Oxidation of NADH by Vanadium in the Presence of Thiols
Archives of Biochemistry and Biophysics
The nonenzymatic oxidation of NADH was studied spectrophotometrically in the presence of two vanadium compounds, sodium orthovanadate and vanadyl sulfate. At physiological pH 7.4, in 25 mImage sodium phosphate buffer, addition of the synthetic thiol, dithioerythritol (DTE) results in a marked increase of NADH oxidation in the presence of sodium orthovanadate, but not in the presence of vanadyl sulfate. Other reductants, such as dithiothreitol and cysteine, can also increase NADH oxidation, whereas glutathione and ascorbate cannot. In all reactions, superoxide dismutase and catalase completely inhibit the vanadium-stimulated oxidation of NADH. Inhibition occurs in a concentration-dependent manner, and the boiled enzymes do not inhibit the thiol reaction. The hydroxyl radical scavenger, thiourea, inhibits the reaction, whereas urea cannot. ESR studies show that the ability of the thiol to reduce vanadate can be correlated with the degree of NADH oxidation. Using spin trapping techniques, hydroxyl radicals are detected during the course of the reaction. Addition of hydrogen peroxide to vanadyl in the presence of DTE greatly increases NADH oxidation; however, no NADH oxidation occurs when hydrogen peroxide is added to vanadyl and ascorbic acid. These results provide a partial explanation for the ability of vanadium compounds to both decrease cellular reducing equivalents and promote lipid peroxidation.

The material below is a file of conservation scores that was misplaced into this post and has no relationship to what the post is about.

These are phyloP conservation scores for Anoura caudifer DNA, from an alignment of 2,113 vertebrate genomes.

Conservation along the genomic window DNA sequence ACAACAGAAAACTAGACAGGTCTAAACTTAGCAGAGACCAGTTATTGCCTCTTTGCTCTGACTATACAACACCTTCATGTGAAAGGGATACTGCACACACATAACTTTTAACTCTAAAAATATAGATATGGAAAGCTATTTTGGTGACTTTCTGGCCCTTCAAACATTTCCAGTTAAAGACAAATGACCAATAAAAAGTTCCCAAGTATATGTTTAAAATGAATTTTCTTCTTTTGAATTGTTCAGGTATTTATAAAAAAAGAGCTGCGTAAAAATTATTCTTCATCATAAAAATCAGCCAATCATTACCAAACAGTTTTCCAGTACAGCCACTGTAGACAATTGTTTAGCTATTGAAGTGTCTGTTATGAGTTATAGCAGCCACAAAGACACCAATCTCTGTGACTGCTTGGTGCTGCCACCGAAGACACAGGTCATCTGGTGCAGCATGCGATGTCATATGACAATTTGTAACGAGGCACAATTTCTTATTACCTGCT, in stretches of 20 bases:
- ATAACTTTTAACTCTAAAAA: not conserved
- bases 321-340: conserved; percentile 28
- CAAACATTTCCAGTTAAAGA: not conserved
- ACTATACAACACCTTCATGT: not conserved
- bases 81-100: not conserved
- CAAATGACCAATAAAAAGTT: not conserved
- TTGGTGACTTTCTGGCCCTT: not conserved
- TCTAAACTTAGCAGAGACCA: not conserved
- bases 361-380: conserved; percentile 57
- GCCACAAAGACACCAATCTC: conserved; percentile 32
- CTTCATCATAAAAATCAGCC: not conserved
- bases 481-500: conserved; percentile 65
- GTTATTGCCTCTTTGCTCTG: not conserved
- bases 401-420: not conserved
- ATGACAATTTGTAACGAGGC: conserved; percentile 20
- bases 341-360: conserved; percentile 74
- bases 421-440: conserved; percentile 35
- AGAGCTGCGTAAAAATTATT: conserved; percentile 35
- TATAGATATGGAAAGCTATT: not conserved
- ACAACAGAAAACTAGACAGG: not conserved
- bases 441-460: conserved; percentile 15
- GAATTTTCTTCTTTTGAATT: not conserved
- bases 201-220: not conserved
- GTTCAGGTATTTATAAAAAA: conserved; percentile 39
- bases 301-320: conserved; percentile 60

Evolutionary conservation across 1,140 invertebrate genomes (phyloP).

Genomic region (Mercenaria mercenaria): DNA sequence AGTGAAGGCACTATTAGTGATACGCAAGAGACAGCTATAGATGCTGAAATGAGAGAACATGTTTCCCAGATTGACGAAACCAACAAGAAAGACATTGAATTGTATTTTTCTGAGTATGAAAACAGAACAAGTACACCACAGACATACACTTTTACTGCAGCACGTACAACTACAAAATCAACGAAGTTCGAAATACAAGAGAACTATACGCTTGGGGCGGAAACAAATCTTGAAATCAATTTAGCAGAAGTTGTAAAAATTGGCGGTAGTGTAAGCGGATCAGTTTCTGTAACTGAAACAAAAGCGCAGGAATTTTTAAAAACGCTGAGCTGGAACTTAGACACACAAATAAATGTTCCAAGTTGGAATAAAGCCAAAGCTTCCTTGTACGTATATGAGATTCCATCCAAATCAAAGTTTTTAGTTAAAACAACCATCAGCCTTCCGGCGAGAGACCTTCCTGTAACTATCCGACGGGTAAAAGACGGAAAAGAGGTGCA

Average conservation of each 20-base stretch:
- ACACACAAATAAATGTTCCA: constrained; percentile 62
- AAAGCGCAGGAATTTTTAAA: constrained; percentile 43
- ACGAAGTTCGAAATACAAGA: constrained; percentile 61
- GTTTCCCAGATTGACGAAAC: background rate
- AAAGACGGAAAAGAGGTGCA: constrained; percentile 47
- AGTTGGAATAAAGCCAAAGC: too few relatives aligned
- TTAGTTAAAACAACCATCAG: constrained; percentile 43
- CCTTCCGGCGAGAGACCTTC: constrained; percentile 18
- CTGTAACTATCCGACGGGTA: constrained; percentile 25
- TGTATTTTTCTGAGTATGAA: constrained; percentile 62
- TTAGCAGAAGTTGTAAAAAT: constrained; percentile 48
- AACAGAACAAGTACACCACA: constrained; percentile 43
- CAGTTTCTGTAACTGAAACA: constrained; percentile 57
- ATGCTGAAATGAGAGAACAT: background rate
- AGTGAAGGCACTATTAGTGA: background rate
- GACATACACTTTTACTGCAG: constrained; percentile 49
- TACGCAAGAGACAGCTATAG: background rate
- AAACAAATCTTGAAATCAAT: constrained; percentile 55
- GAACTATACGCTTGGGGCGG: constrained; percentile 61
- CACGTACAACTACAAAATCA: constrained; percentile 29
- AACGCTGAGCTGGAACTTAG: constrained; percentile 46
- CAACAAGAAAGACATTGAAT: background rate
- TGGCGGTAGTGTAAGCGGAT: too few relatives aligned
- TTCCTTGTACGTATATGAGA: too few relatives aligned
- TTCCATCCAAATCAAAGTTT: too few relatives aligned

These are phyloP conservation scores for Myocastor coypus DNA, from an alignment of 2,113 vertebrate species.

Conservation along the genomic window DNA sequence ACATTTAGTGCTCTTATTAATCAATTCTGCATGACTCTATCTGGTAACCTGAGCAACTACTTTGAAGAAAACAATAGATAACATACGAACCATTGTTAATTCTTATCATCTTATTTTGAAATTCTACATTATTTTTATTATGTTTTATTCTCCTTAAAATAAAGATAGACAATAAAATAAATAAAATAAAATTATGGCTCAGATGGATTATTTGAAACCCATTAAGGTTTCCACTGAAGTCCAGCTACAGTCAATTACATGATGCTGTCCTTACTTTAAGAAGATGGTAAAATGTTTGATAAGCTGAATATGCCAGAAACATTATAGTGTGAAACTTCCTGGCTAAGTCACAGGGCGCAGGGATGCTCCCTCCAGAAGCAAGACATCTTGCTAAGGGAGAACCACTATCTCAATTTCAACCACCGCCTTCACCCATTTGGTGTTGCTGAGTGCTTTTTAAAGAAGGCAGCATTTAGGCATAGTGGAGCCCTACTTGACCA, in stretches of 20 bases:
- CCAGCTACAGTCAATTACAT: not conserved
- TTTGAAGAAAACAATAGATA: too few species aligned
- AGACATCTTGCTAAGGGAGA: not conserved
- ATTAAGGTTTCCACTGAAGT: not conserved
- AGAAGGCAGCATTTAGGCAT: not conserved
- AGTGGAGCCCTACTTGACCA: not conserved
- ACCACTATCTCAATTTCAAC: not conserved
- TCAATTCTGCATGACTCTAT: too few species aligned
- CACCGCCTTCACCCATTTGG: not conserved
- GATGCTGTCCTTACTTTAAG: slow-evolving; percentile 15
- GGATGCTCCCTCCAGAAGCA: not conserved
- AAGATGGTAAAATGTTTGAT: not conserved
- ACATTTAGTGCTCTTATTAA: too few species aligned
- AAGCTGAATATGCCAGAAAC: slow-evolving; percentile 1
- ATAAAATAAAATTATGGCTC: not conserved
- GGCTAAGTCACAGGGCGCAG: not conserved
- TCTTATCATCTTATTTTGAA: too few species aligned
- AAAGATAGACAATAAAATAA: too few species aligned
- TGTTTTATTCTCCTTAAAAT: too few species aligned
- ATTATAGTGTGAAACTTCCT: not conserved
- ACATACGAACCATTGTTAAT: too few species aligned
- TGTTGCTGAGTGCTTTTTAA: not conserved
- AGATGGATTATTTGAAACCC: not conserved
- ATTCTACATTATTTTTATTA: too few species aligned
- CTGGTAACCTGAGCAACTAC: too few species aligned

Keller, R.J., R.A. Coulombe, R.P. Sharma, T.A. Grover and L.H. Piette (1989). Oxidation of NADH by vanadium in the presence of thiols. Arch. Biochem. Biophys. 271: 40-48.